Chapter 4.—That the World is Neither Without Beginning, Nor Yet Created by a New Decree of God, by Which He Afterwards Willed What He Had Not Before Willed.
Of all visible things, the world is the greatest; of all invisible, the greatest is God. But, that the world is, we see; that God is, we believe. That God made the world, we can believe from no one more safely than from God Himself. But where have we heard Him? Nowhere more distinctly than in the Holy Scriptures, where His prophet said, “In the beginning God created the heavens and the earth.” 453 Was the prophet present when God made the heavens and the earth? No; but the wisdom of God, by whom all things were made, was there, 454 and wisdom insinuates itself into holy souls, and makes them the friends of God and His prophets, and noiselessly informs them of His works. They are taught also by the angels of God, who always behold the face of the Father, 455 and announce His will to whom it befits. Of these prophets was he who said and wrote, “In the beginning God created the heavens and the earth.” And so fit a witness was he p. 207 of God, that the same Spirit of God, who revealed these things to him, enabled him also so long before to predict that our faith also would be forthcoming.
But why did God choose then to create the heavens and earth which up to that time He had not made? 456 If they who put this question wish to make out that the world is eternal and without beginning, and that consequently it has not been made by God, they are strangely deceived, and rave in the incurable madness of impiety. For, though the voices of the prophets were silent, the world itself, by its well-ordered changes and movements, and by the fair appearance of all visible things, bears a testimony of its own, both that it has been created, and also that it could not have been created save by God, whose greatness and beauty are unutterable and invisible. As for those 457 who own, indeed, that it was made by God, and yet ascribe to it not a temporal but only a creational beginning, so that in some scarcely intelligible way the world should always have existed a created world they make an assertion which seems to them to defend God from the charge of arbitrary hastiness, or of suddenly conceiving the idea of creating the world as a quite new idea, or of casually changing His will, though He be unchangeable. But I do not see how this supposition of theirs can stand in other respects, and chiefly in respect of the soul; for if they contend that it is co-eternal with God, they will be quite at a loss to explain whence there has accrued to it new misery, which through a previous eternity had not existed. For if they said that its happiness and misery ceaselessly alternate, they must say, further, that this alternation will continue for ever; whence will result this absurdity, that, though the soul is called blessed, it is not so in this, that it foresees its own misery and disgrace. And yet, if it does not foresee it, and supposes that it will be neither disgraced nor wretched, but always blessed, then it is blessed because it is deceived; and a more foolish statement one cannot make. But if their idea is that the souls misery has alternated with its bliss during the ages of the past eternity, but that now, when once the soul has been set free, it will return henceforth no more to misery, they are nevertheless of opinion that it has never been truly blessed before, but begins at last to enjoy a new and uncertain happiness; that is to say, they must acknowledge that some new thing, and that an important and signal thing, happens to the soul which never in a whole past eternity happened it before. And if they deny that Gods eternal purpose included this new experience of the soul, they deny that He is the Author of its blessedness, which is unspeakable impiety. If, on the other hand, they say that the future blessedness of the soul is the result of a new decree of God, how will they show that God is not chargeable with that mutability which displeases them? Further, if they acknowledge that it was created in time, but will never perish in time,—that it has, like number, 458 a beginning but no end,—and that, therefore, having once made trial of misery, and been delivered from it, it will never again return thereto, they will certainly admit that this takes place without any violation of the immutable counsel of God. Let them, then, in like manner believe regarding the world that it too could be made in time, and yet that God, in making it, did not alter His eternal design.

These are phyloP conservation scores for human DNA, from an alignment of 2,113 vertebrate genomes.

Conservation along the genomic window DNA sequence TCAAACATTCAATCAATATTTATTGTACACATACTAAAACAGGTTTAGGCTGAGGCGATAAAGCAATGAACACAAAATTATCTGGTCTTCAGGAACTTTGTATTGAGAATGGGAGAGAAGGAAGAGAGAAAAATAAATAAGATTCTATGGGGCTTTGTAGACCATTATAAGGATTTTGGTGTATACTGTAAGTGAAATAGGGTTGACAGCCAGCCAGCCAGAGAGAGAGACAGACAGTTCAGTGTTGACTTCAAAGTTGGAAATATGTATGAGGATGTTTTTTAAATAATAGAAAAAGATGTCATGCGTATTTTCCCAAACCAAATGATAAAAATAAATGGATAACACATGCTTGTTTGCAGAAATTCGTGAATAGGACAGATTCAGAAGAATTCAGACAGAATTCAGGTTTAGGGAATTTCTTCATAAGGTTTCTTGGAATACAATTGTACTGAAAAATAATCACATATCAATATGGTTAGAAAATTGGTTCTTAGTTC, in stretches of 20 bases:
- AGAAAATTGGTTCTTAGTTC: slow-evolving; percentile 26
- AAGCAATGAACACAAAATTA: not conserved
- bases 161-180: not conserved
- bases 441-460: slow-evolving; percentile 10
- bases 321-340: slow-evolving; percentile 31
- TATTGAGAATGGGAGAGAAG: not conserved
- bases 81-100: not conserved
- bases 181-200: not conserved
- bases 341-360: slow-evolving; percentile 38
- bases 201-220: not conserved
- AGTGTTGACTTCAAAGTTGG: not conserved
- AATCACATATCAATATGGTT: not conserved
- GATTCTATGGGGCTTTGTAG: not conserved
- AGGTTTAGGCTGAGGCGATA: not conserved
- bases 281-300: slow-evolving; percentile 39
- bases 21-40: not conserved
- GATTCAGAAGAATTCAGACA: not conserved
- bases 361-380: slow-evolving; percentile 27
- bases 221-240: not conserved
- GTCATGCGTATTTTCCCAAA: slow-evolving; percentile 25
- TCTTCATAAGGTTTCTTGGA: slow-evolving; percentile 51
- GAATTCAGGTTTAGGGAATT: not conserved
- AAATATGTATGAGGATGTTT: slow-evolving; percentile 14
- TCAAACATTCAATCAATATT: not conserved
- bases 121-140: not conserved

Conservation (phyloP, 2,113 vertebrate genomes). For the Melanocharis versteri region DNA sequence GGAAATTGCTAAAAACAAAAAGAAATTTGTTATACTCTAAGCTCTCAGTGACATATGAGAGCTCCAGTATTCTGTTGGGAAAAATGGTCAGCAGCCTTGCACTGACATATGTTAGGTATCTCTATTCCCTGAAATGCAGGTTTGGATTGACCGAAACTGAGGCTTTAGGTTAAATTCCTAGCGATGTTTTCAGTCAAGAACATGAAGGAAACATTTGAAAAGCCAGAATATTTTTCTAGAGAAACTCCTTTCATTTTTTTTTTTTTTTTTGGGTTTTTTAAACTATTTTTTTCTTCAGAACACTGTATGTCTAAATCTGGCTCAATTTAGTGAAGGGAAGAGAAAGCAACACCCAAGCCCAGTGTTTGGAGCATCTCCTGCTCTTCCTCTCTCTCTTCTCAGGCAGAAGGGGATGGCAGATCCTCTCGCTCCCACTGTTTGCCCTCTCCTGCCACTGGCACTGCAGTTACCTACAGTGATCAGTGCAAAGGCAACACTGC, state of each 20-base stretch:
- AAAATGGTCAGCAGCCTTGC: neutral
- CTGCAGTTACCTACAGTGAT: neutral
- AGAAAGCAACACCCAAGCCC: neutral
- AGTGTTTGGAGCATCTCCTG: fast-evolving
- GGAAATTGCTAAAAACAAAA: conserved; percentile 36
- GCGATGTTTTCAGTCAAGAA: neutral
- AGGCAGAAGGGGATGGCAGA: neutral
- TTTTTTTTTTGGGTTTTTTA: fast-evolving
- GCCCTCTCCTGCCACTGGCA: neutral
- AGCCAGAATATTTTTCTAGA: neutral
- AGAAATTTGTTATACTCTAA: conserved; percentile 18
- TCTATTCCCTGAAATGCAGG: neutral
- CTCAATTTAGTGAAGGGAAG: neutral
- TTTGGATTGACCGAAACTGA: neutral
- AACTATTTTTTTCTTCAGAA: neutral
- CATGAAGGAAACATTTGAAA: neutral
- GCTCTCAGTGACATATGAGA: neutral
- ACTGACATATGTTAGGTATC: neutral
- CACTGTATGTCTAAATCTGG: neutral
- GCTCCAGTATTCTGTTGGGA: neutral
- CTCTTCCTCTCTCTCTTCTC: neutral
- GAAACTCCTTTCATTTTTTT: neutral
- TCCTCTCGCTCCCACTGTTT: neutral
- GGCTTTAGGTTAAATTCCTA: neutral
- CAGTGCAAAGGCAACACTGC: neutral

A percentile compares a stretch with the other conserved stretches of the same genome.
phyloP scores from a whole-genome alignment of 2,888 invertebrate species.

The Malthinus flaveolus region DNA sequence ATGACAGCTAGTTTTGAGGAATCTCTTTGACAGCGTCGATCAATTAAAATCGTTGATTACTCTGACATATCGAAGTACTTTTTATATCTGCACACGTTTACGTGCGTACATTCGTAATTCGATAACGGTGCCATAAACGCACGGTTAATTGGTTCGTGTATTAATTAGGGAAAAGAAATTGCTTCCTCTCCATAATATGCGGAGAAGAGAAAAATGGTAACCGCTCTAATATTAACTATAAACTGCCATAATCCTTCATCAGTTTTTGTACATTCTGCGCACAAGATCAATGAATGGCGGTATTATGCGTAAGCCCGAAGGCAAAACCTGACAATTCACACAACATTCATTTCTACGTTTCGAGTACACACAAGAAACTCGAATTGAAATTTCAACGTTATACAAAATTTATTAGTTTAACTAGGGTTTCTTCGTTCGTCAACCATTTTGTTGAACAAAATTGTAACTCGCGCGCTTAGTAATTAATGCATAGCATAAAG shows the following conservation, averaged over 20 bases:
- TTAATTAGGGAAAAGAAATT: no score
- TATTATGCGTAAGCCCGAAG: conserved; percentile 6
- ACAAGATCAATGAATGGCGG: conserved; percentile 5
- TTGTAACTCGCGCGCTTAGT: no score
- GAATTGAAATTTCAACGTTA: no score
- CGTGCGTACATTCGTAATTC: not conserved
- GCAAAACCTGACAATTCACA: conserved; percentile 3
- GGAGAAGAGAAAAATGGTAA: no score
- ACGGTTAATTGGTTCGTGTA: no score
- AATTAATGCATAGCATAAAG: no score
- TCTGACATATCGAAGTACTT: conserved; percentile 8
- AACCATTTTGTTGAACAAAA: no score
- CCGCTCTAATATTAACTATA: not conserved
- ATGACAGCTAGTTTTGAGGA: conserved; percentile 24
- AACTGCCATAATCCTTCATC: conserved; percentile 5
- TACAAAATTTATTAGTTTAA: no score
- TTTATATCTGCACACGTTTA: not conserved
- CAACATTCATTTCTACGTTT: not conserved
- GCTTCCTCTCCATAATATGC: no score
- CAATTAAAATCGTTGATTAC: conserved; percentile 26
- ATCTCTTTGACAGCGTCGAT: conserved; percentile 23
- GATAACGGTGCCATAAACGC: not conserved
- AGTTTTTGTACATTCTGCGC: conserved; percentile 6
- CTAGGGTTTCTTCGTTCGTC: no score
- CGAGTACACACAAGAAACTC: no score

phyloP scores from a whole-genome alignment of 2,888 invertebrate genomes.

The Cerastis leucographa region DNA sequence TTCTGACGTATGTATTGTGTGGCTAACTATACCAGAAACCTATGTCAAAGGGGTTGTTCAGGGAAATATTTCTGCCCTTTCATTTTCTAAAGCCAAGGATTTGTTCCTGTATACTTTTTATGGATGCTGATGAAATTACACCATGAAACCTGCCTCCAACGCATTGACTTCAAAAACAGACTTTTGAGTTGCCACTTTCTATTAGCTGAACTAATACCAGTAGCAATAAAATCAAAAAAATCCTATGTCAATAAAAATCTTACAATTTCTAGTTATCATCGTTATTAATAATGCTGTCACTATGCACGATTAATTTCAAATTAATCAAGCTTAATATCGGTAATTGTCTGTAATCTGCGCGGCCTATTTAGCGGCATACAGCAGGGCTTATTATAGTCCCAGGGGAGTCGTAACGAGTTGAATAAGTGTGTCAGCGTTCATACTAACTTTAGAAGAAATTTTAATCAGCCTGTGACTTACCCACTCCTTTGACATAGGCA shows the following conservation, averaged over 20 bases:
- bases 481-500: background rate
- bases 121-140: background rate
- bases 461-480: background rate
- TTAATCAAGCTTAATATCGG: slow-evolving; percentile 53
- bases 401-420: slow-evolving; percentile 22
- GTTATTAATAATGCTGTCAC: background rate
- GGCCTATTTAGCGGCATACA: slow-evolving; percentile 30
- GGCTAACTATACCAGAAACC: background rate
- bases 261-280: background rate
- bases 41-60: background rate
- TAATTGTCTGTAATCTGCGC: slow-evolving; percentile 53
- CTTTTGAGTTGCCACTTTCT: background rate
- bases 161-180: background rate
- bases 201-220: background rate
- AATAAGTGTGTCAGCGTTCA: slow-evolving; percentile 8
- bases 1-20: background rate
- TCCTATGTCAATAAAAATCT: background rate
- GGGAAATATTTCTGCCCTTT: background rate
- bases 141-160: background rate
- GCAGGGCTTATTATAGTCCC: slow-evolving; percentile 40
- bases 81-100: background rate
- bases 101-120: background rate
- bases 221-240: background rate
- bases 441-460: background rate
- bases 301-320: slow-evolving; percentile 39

A common question among the Epicureans; urged by Velleius in Cic. De. Nat. Deor. i. 9, adopted by the Manichæans and spoken to by Augustin in the Conf. xi. 10, 12, also in De Gen. contra Man. i. 3.207:457
Number begins at one, but runs on infinitely.